Interesting story, I think it could do well depending on how it's written. So many stories for this age range are dumbed down. Seems to be in the same genre as the 39 Clues books. Are those for that middle school age group? I have a 7 year old and a 13 year old. Out of the two the 7 year old would be interested in reading this. So I have to wonder at the age range? But I haven't read it, could work for older fine. And I don't know that is a big deal in your synopsis.

Olly Buckle
October 7th, 2010, 09:59 AM
His strict, authoritarian father named him Thaddeus. His liberal, hippie Tautology mom named him Visionquest. How about his dad named him his mother called him, it avoids repetition and suits their character But 12-year-old TV JONES hates both of those names and goes by his initials, whenever he can get away with it. Unnecessary His dad is a police officer, wholesome and All-American. His mom “says her name is 'Rainbow,' and that's what I should call her, because words like 'mom' and 'dad' dehumanize children, or something.” Splitting his time between his divorced parents' homes, he feels split in two by the different expectations he has to live up to, all while he's unnecessary at an age where he's still trying to form an identity of his own.

I shall simply Bold anything I think unnecessary
After a year at a military academy and a year at an alternative school, TV has finally landed himself at a “normal school,” and is determined not to blow it. The only thing standing in his way is KILLER KOWALSKI, a bully who terrorizes the students while the teachers do nothing to stop him. With impunity? This all strikes TV as completely unjust—just like those people locked in his dad's jail for crimes they couldn't possibly have committed. What people? they need some introduction TV decides it's his duty to do something about both.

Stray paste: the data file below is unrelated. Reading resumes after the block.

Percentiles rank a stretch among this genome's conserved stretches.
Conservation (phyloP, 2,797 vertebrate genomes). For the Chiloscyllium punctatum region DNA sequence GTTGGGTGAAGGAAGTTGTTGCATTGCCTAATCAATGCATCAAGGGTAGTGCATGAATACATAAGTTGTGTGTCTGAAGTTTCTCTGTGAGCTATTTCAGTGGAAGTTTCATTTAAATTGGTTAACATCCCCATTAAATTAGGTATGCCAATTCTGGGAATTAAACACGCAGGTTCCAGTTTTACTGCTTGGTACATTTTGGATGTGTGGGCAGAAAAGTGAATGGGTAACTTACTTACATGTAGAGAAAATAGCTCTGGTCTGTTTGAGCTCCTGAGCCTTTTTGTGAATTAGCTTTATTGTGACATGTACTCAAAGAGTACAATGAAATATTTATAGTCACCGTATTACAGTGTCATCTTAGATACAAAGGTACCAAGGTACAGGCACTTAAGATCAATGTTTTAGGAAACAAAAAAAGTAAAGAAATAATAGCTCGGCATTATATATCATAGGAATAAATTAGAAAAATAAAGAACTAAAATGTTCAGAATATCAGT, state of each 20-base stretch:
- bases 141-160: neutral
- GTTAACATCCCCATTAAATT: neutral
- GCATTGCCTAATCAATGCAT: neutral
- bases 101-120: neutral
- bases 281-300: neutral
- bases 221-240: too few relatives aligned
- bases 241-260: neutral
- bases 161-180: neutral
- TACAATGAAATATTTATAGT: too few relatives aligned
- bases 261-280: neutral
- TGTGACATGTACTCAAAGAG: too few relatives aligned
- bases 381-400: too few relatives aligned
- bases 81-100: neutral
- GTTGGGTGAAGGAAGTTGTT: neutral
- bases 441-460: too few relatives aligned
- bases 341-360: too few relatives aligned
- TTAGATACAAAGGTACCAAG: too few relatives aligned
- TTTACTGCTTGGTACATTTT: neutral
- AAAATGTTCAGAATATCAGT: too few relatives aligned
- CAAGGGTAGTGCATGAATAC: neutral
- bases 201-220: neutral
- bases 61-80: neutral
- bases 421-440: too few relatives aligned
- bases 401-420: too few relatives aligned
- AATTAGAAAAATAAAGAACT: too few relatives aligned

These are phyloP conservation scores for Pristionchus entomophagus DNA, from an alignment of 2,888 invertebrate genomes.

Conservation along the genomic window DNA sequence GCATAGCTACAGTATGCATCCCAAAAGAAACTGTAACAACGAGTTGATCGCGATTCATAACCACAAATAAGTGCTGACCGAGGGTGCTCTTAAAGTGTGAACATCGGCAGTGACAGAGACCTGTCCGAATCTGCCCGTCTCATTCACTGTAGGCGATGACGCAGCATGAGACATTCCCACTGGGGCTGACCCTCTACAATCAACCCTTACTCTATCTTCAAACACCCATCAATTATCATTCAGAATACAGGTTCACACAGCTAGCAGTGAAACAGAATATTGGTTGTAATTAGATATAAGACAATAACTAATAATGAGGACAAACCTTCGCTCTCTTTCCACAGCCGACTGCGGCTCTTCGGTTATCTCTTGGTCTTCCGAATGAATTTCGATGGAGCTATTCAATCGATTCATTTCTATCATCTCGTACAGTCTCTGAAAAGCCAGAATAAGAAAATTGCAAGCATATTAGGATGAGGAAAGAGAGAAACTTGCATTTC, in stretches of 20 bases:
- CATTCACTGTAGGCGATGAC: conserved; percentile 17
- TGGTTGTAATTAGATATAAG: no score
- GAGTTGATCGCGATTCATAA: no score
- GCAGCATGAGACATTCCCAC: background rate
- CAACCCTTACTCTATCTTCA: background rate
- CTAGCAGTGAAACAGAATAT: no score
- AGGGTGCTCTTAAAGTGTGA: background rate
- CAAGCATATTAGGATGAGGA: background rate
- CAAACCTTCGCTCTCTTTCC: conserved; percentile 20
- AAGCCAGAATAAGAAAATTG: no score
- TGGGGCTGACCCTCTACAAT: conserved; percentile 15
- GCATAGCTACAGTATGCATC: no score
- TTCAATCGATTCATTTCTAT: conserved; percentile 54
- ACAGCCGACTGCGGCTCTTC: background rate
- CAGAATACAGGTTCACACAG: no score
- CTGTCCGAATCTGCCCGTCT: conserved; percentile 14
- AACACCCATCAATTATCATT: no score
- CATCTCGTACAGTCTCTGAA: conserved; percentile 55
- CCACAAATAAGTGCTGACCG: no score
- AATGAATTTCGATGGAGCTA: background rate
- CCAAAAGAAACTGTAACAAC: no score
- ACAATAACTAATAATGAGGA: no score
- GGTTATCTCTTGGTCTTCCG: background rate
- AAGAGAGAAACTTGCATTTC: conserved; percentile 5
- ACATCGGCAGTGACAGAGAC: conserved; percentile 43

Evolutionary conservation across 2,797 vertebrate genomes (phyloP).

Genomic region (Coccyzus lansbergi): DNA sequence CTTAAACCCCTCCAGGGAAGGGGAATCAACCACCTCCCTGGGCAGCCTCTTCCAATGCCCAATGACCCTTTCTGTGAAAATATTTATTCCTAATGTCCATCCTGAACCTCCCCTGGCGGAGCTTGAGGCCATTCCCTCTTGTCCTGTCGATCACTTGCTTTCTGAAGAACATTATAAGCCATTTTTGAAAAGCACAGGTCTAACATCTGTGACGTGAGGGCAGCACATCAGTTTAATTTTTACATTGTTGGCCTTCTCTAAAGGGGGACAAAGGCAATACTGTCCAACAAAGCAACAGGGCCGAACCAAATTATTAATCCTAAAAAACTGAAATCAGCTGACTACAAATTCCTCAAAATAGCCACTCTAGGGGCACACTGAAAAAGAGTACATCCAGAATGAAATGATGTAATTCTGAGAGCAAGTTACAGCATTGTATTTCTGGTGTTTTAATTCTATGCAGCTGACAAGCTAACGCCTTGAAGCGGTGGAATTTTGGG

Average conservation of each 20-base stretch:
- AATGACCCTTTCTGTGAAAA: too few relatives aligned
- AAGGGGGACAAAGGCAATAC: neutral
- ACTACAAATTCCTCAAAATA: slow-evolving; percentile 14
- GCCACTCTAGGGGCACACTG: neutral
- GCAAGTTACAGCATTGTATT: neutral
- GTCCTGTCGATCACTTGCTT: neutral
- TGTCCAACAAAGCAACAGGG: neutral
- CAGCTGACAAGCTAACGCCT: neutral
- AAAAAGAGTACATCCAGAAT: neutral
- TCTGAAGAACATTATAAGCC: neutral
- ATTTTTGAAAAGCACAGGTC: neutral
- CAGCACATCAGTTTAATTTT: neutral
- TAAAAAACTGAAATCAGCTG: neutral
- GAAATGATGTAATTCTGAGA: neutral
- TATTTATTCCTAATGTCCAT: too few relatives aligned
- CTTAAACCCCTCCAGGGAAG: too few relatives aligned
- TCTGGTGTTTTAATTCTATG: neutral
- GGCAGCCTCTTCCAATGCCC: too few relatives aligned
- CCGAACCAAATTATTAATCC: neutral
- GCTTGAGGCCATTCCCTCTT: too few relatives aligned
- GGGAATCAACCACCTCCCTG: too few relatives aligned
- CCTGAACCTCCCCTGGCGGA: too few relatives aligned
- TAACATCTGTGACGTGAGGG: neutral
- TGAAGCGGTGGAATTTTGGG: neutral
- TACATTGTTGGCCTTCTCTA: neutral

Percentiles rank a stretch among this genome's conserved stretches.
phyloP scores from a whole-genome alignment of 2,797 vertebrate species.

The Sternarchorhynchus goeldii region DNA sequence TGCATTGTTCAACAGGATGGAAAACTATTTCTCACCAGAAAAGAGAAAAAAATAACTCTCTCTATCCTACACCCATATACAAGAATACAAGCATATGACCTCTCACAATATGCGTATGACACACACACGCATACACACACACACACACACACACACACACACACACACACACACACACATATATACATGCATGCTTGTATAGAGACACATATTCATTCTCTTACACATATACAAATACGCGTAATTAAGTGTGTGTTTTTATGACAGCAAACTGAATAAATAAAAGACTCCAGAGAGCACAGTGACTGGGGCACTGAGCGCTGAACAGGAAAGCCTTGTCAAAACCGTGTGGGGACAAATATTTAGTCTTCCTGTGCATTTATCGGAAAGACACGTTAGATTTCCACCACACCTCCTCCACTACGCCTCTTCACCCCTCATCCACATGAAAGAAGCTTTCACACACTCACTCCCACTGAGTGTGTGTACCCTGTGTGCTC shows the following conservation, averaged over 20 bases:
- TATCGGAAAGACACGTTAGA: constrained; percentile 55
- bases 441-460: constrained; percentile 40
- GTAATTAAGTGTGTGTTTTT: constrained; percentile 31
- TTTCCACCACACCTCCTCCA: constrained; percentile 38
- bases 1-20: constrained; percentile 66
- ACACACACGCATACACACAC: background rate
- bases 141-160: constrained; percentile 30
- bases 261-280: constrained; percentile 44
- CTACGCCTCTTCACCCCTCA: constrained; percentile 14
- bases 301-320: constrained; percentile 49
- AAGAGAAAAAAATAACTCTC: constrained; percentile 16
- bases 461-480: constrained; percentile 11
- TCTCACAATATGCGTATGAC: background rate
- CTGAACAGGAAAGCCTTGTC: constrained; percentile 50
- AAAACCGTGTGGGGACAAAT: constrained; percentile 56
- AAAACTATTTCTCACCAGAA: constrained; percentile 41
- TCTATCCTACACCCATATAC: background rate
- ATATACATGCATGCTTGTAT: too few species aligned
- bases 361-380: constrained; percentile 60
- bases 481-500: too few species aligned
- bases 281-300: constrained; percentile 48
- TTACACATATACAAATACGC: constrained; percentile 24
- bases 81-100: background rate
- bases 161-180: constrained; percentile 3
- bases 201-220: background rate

At the police station, he finds his dad interviewing a mysterious stranger wearing a jewel in the shape of a jade gorilla. His dad curtly dismisses TV, leaving him to and he? retreats to his room and to drown himself in mopey music, feeling sorry for himself and his poor relationship with his parents. When he hears the line “I wear black on the outside/Because black is how I feel on the inside,” he takes it to heart and decides to wear all-black from that point then? on as a means of to asserting his independence.

The next day at school he has a run-in with Killer, who fails to recognize him due to his new look. Influenced by this development, by reading Dr Jekyll and Mr. Hyde in lit class, and by his mom's magical thinking, it dawns on him that the people in jail have been incriminated by someone who is able to change form and impersonate them.